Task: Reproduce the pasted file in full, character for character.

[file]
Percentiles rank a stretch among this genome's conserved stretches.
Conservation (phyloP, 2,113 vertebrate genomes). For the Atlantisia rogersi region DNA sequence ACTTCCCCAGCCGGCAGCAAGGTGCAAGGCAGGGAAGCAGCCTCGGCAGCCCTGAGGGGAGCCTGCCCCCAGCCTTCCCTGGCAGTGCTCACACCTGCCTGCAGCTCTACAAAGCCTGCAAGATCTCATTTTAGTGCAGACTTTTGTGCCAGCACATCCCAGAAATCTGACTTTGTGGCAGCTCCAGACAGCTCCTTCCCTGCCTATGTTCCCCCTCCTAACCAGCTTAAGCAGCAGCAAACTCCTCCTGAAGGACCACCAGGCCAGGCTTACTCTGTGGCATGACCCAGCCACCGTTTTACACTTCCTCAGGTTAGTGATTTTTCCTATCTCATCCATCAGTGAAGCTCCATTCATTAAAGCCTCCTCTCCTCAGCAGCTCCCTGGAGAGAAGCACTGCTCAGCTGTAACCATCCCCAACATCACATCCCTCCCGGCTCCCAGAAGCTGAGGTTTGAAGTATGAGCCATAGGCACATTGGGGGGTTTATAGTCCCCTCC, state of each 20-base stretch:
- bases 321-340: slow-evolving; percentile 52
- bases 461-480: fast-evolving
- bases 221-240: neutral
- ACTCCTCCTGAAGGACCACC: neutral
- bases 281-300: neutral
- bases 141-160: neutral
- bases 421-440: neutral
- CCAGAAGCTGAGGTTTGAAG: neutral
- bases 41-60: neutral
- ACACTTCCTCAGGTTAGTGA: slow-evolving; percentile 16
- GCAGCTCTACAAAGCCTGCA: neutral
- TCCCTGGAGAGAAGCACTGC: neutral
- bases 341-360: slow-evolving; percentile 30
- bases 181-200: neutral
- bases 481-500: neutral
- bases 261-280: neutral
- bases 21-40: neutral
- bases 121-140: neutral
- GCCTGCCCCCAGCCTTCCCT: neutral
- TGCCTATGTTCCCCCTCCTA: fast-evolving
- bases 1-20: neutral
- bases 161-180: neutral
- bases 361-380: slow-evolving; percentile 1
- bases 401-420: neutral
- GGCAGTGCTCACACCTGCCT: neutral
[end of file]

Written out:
Percentiles rank a stretch among this genome's conserved stretches.
Conservation (phyloP, 2,113 vertebrate genomes). For the Atlantisia rogersi region DNA sequence ACTTCCCCAGCCGGCAGCAAGGTGCAAGGCAGGGAAGCAGCCTCGGCAGCCCTGAGGGGAGCCTGCCCCCAGCCTTCCCTGGCAGTGCTCACACCTGCCTGCAGCTCTACAAAGCCTGCAAGATCTCATTTTAGTGCAGACTTTTGTGCCAGCACATCCCAGAAATCTGACTTTGTGGCAGCTCCAGACAGCTCCTTCCCTGCCTATGTTCCCCCTCCTAACCAGCTTAAGCAGCAGCAAACTCCTCCTGAAGGACCACCAGGCCAGGCTTACTCTGTGGCATGACCCAGCCACCGTTTTACACTTCCTCAGGTTAGTGATTTTTCCTATCTCATCCATCAGTGAAGCTCCATTCATTAAAGCCTCCTCTCCTCAGCAGCTCCCTGGAGAGAAGCACTGCTCAGCTGTAACCATCCCCAACATCACATCCCTCCCGGCTCCCAGAAGCTGAGGTTTGAAGTATGAGCCATAGGCACATTGGGGGGTTTATAGTCCCCTCC, state of each 20-base stretch:
- bases 321-340: slow-evolving; percentile 52
- bases 461-480: fast-evolving
- bases 221-240: neutral
- ACTCCTCCTGAAGGACCACC: neutral
- bases 281-300: neutral
- bases 141-160: neutral
- bases 421-440: neutral
- CCAGAAGCTGAGGTTTGAAG: neutral
- bases 41-60: neutral
- ACACTTCCTCAGGTTAGTGA: slow-evolving; percentile 16
- GCAGCTCTACAAAGCCTGCA: neutral
- TCCCTGGAGAGAAGCACTGC: neutral
- bases 341-360: slow-evolving; percentile 30
- bases 181-200: neutral
- bases 481-500: neutral
- bases 261-280: neutral
- bases 21-40: neutral
- bases 121-140: neutral
- GCCTGCCCCCAGCCTTCCCT: neutral
- TGCCTATGTTCCCCCTCCTA: fast-evolving
- bases 1-20: neutral
- bases 161-180: neutral
- bases 361-380: slow-evolving; percentile 1
- bases 401-420: neutral
- GGCAGTGCTCACACCTGCCT: neutral